Abram Leonard (Bram) HeijnenAlumnus
Shopping versus architecture.
As one could have read in the essay called 'Shopping Culture' the act of shopping and the research I have done is not about acquiring goods or how a shop should look like.
One could argue that shopping is above all, part of our dominating visual culture
and therefore influences our daily behaviour in many ways, because of its omni-presence. 'Shopping culture' talks about how the world of shopping is connected with a large variety of systems and networks, both as visible as invisible:
'How shopping is related to sports and the military; in what way is it possible to achieve the best performance and conquer the rarest domains.'
'Seducing is the world of shopping to a mass audience in a way one could refer to as religious, using a large range of tools to impress and overwhelm its audience.'
'In what way is it possible to establish or manifest identity, either individual or from a mass-culture state of mind, in a system that only creates identity in order to make money out of cultural identity, without allowing individual expression, such as graffiti, in their system.'
One of the statements in 'Shopping Culture' is that an architect is not a builder:
'An architect is a person who is capable of linking several topics into a consistent network in order to provide a system which can serve its initial user.'
If this results into a building, a square, a highway, an internet connection or interface, maybe even the most efficient way of how to go to war, is not really the topic. It is about over viewing the possibilities of connecting the obvious, the odd and the rare so something different could rise or can be improved.
This is where 'Shopping Culture' meets the basics of architecture. It is not about an advertisement, it is not about sales and neither does it concern a fa?ßade, since all of these are only the physical manifestations of an underlying system. All these are bulges of efficiency, aesthetics and many other lines of thought related as an answer to a question or a solution for a problem.
Where in architecture a building rises because of material and an architects personal mind to give shape and identity to a requested program, shopping's identity is subject to both local or global trends and brand-visualization.
An Aldi-mart expresses an identity which is based on its function; to provide basic needs as food, as cheap as possible and accessible for anyone. A Gucci store on the other hand, expresses an idea of wealth and luxury, and is therefore exclusive.
Both concepts are noticeable in basically every corner of the -western- world, though the brands-name can vary. So in this way, as described in 'Shopping Culture', shopping and its underlying, non-visible network create pop-up identity; due to the changing or adaptation of goods and brands by a customer, his or her individual identity relates to many other 'individuals' across the globe by appearance.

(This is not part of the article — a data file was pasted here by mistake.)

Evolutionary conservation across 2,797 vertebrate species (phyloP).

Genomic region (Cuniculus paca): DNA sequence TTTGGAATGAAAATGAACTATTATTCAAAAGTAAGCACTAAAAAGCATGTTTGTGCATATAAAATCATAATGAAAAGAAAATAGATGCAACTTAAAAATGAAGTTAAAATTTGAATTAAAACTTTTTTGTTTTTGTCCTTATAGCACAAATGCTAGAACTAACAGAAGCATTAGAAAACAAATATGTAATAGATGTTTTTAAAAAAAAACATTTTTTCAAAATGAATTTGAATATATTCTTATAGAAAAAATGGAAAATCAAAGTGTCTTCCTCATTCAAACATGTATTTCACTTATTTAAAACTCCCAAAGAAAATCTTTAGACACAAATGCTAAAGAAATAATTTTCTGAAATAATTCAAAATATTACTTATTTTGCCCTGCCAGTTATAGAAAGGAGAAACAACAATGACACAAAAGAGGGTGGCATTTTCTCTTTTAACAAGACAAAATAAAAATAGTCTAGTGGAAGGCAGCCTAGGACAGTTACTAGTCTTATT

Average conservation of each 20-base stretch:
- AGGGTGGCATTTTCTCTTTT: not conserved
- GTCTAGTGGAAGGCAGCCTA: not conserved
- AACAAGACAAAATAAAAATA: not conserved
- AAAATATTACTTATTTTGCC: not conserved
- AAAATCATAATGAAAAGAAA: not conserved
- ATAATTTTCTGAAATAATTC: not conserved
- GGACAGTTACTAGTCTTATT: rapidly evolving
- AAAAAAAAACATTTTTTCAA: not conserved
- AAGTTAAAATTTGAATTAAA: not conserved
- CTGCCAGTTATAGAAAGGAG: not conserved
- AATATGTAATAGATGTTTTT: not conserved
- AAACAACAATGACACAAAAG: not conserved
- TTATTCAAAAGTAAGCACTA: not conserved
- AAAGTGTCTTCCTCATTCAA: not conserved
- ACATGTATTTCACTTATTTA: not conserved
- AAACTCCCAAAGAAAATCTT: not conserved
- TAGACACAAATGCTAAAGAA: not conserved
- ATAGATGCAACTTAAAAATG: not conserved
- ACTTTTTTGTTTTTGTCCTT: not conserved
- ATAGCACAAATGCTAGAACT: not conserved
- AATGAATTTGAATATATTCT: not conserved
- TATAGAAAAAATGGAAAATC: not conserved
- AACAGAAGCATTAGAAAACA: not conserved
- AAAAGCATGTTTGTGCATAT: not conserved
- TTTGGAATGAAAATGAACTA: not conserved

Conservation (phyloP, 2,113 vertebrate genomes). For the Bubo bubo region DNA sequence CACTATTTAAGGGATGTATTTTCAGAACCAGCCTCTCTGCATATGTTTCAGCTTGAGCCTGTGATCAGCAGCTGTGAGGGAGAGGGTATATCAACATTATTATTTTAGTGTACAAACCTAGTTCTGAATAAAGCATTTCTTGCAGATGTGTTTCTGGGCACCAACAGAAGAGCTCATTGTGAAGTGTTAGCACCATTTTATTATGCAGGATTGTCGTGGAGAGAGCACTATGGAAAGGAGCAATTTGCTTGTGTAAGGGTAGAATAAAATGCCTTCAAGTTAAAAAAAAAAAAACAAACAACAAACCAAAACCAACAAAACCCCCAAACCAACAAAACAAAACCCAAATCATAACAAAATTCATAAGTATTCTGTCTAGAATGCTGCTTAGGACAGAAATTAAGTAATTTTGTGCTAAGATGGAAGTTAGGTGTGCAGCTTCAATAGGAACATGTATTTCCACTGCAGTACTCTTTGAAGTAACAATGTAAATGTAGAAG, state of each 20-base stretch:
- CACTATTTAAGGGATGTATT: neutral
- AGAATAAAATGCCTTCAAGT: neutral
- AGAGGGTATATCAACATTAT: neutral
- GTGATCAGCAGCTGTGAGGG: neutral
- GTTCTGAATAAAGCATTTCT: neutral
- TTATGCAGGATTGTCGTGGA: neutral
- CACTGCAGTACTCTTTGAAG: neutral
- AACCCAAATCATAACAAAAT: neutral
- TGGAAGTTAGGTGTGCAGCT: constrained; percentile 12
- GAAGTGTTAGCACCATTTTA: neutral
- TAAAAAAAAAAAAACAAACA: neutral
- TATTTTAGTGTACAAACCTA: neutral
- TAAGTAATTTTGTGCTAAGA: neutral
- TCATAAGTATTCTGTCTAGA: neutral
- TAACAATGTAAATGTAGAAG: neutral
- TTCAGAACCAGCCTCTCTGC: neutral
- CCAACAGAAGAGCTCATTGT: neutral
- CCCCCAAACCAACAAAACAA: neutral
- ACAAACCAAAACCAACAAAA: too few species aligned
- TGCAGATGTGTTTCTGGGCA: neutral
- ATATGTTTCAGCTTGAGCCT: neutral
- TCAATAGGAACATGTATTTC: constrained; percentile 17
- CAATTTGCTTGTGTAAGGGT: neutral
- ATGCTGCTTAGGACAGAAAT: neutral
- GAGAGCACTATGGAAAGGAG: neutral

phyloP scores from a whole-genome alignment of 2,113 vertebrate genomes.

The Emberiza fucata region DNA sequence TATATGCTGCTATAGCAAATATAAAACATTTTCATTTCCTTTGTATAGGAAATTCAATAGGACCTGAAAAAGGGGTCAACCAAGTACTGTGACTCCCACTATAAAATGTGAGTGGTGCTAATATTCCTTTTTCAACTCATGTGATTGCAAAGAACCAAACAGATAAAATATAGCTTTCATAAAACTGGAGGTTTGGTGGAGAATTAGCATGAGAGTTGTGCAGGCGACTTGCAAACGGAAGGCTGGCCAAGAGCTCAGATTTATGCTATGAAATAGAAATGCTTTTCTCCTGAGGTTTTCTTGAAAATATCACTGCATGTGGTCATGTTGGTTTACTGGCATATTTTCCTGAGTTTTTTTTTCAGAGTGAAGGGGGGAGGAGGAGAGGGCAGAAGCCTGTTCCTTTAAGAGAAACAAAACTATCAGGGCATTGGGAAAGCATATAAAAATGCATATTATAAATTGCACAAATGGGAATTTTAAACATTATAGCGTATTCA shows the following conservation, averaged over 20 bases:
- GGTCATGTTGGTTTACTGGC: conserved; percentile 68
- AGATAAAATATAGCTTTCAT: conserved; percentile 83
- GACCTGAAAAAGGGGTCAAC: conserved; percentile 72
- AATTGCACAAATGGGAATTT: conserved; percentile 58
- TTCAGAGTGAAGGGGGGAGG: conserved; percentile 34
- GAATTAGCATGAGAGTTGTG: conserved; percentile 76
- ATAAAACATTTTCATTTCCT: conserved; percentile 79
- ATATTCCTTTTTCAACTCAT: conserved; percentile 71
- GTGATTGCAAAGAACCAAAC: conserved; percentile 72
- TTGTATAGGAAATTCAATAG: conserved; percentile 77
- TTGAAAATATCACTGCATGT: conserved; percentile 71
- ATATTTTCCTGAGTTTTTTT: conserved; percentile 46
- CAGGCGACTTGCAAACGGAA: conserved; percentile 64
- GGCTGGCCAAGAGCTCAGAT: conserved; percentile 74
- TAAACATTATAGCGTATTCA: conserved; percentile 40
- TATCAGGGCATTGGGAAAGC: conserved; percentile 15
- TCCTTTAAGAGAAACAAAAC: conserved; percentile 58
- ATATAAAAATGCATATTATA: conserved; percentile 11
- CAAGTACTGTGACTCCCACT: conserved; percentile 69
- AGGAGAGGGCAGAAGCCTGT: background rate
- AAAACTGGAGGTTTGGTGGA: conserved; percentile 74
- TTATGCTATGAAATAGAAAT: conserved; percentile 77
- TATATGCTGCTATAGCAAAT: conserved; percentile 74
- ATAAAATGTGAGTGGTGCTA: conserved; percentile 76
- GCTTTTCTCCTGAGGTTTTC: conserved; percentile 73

Since the same concepts rise in Tokyo, Amsterdam or Buenos Aires, especially due to our global virtual network where time and place become irrelevant.
This is where architecture turns into pulsing fluidity, invisible though omnipresent, and where shopping and its physical manifestations could be seen as portals, terminals or gates of identity and appearance to enter glocality and its underlying system, ....just like architecture.
So both architecture and shopping create identity, either by an individual or a group of people. Both could also be seen as a network based environment where they are related to a large range of fields:
_military, sports, concrete, glass, clothing, sunglasses, religion, animals, construction, food, program-.
More relevant, though, is that both shopping and architecture are linked to decay, since both a building as a shopping concept don't last forever or change function. This link is directly connected to a bulge. Both shopping and architecture flow on a large vi-real network, though manifest always as a fixed program. Identity is pre-defined by either architecture or provided by the shopping-machine and is therefore oppressing. Bulge..! rejects both.
Rising to the surface as surprising and tickling proposals, the continuously pulsing stream of data runs through the veins of our global visual communicating community. Connecting open sources and free of chain store oppression.
This is Bulge..!
Bulge..! is non-architecture, because it doesn't have a single identity.
Bulge..! is non-architecture, because it doesn't have a fixed shape or form.
Bulge..! is architecture, because it can define space, form and identity.
Bulge..! is architecture, because it provides a flexible content.
Bulge..! is interior, because it creates enclosing.
Bulge..! is exterior, because it separates.
Bulge..! is shopping, because of its network relation.
Bulge..! is shopping, because of its changing identity.
Bulge..! is shopping, because it is exclusive.
Bulge..! is non-shopping, because it can be used freely.
Bulge..! is non-shopping, because it's open for suggestion.
Bulge..! is non-shopping, because it is open anyone.
Bulge..! is nothing until it is being programmed and used!